The short answer is no, you should not. Last season, Jered Weaver was the ace of the staff, despite one of the slowest average fastballs among righthanded pitchers, 88.7 MPH. That number doesn't seem all that slow, but the average four seam fastball thrown by righthanded pitchers in the majors last year was 92.1 (Lefthanders are about 2 MPH slower on average). Recent research published on the Hardball Times suggests that the slower throwing pitchers tend to do worse than theirprojections, by about half a run of ERA. Weaver falls into this category.
While this is good research and may help to more accurately project pitchers in general, I've looked a bit deeper into the case of Weaver and don't think he has anything to worry about.
First of all, I was surprised to see Weaver among the slower throwing pitchers. He has enough games where he's throwing 92-93 MPH that I don't think of his fastball as slow, though he does have games where he can't dial it up and pitches closer to 86.
The 88.7 is an average of his 4 seam fastball, which is the most common pitch in the majors. Weaver also throws a cutter, and his average speed on this pitch is 89.8. Most pitchers throw the cutter with less velocity than the four seamer. This suggests he could throw the 4-seamer faster more often, but chooses not to, as a big part of his game is changing speeds.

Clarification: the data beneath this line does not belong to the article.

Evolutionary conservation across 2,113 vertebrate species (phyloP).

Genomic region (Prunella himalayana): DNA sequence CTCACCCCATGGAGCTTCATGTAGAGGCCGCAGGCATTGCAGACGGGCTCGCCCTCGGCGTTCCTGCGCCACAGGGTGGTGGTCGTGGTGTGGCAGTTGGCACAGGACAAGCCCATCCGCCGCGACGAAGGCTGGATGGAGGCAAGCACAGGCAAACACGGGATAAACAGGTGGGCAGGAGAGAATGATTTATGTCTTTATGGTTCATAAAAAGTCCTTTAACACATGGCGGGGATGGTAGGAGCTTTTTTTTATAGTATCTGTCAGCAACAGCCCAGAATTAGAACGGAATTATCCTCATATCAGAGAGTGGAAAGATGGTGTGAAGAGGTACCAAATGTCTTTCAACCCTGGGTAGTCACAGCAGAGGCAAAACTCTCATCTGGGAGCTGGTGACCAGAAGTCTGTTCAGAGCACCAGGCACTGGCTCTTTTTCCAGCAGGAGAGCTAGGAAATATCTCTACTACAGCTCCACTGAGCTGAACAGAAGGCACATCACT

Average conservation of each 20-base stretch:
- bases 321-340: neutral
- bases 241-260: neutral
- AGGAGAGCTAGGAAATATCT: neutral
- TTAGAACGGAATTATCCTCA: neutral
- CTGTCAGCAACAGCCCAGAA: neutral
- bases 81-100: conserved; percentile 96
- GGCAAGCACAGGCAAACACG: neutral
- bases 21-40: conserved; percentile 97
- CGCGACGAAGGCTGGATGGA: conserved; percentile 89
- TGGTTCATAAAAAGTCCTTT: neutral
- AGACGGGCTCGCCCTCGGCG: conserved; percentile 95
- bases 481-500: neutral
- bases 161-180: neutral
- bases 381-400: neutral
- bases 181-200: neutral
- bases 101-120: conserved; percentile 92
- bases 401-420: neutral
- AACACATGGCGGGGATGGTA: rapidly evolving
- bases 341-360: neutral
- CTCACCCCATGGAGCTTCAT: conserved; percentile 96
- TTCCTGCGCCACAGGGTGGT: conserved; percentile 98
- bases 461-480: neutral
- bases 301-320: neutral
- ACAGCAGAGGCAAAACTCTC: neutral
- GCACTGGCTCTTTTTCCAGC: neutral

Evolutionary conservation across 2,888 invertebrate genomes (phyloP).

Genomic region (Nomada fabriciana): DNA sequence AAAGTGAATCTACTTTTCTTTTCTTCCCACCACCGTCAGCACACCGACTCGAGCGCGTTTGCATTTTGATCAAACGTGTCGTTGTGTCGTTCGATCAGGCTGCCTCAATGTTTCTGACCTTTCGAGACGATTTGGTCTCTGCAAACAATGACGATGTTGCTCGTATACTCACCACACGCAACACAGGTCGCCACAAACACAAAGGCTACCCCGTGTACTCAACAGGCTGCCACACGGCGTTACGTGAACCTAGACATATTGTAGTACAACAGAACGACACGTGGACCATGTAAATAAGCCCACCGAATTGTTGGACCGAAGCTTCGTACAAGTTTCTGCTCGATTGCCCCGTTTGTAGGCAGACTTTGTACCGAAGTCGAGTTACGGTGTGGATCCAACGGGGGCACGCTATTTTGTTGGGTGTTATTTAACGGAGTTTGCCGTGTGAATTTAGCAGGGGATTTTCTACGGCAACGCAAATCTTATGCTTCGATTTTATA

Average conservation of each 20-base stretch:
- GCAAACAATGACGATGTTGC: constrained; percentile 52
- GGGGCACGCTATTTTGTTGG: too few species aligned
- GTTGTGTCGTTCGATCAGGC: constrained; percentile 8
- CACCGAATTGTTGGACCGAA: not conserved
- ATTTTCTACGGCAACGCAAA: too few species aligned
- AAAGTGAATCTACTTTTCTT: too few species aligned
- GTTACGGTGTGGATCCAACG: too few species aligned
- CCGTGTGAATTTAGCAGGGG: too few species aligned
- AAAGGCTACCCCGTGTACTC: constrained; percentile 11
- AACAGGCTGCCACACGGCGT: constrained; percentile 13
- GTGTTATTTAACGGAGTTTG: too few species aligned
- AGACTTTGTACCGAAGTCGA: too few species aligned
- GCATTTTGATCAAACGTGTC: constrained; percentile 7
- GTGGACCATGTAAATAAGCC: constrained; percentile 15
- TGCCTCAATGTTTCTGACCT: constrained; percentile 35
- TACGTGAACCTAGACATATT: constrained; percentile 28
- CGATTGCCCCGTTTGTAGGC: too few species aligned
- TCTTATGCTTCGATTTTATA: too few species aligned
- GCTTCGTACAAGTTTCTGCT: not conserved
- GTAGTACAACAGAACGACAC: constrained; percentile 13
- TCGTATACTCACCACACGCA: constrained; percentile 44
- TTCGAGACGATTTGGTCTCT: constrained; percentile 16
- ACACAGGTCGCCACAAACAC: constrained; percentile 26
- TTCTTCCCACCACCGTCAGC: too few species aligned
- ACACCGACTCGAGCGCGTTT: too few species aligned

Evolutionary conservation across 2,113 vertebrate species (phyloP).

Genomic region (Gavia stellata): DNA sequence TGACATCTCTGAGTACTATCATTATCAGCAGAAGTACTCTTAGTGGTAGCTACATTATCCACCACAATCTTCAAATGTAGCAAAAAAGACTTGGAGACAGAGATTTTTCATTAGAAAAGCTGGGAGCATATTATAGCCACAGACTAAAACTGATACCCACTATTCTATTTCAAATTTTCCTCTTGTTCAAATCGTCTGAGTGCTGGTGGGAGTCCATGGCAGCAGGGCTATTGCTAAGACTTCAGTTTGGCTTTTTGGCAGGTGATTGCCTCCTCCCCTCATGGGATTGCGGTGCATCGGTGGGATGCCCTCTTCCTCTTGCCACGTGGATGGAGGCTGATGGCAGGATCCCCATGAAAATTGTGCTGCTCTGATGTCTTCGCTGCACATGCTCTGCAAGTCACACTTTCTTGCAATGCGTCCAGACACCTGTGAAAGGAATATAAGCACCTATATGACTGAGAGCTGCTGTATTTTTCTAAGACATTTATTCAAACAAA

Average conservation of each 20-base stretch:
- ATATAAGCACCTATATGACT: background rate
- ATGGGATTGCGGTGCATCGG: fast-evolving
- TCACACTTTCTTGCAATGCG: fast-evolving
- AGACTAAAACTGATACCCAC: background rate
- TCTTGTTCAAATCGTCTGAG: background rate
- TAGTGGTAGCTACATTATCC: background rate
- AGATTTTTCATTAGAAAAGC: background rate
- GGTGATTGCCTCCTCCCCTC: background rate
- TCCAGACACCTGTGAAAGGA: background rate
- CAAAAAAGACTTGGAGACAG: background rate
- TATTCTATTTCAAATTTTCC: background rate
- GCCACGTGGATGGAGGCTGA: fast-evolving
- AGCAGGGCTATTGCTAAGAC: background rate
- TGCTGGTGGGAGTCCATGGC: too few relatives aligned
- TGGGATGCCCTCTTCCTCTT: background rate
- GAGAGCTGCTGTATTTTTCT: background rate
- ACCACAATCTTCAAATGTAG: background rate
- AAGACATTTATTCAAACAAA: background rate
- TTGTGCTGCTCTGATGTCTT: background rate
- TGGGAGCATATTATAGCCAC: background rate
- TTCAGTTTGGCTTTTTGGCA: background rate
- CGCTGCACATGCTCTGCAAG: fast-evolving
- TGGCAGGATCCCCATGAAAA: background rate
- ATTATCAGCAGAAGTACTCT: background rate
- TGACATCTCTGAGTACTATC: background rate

Weaver varies the speed on his fastball. His best fastball on the season registered at 94.6 MPH, a difference of 5.9 MPH compared to his average. Most pitchers have about a 3-4 MPH range from their average to their best. My theory is that Weaver tops out at 94, and could throw 90-91 on average if he wanted to, but he's more effective throwing some slow pitches, then some fast pitches, and keeping the hitter from ever knowing what's coming. There were 281 pitchers who threw more than 500 4-seamers, and Weaver was in the top 10 in the difference between his average and his best. You can see it in his games, where he'll throw an 89 MPH fastball and the hitter looks as overmatched as on a Kevin Jepsen 98 MPH pitch. It's because Weaver can't be timed.
I looked at Weaver's game logs by average fastball speed, to see how he did in the 5 games where he threw the hardest, and the 5 games where he threw the slowest. When I started this I expected that his slow games would be the ones where he was hit the hardest, such as when he struggled in July. I was surprised to find something completely different. In his 5 slowest games, Weaver went 4-1 with a 2.06 ERA. He struck out 29 and walked 10 in 35 innings. In the 5 games where he threw the hardest. he also went 4-1, with a 1.97 ERA, 31 strikeouts and 7 walks in 32 innings.
The conclusion here is that Jered Weaver is a pitcher in the truest sense of the word, not a mere thrower. He has earned his spot as the Angels opening day starter.